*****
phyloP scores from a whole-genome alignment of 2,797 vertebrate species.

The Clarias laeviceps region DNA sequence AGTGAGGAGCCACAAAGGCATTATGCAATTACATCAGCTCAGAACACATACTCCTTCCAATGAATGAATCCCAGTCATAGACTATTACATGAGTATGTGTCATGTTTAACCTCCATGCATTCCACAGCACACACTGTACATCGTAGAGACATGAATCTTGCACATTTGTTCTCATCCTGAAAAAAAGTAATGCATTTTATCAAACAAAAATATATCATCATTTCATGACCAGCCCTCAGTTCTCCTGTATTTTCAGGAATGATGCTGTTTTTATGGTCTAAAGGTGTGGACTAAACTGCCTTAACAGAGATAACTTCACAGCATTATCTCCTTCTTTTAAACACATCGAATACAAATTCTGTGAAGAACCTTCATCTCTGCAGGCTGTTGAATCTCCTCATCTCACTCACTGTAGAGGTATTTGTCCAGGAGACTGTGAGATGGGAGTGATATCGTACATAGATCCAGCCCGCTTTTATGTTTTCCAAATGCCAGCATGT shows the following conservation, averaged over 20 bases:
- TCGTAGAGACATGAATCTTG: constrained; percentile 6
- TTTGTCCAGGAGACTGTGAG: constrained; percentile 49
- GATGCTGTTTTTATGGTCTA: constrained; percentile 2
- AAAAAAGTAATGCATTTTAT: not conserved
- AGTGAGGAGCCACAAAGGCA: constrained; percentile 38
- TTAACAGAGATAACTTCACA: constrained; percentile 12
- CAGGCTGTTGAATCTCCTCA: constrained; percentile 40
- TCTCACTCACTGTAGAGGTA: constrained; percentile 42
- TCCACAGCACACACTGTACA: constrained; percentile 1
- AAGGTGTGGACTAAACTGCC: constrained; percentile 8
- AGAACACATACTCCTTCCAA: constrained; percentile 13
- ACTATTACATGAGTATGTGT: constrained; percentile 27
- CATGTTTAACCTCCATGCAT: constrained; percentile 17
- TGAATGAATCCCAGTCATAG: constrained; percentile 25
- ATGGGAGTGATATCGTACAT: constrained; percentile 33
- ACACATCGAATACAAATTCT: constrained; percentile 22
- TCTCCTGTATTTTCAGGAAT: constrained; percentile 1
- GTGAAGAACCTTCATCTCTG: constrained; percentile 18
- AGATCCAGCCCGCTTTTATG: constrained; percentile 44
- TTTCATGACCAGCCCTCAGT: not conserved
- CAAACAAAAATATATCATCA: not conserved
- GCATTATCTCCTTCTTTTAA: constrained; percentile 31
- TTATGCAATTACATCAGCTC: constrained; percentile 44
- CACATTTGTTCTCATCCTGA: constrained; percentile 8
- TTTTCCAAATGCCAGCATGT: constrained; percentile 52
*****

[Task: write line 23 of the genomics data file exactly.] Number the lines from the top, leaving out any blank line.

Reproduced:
- CAAACAAAAATATATCATCA: not conserved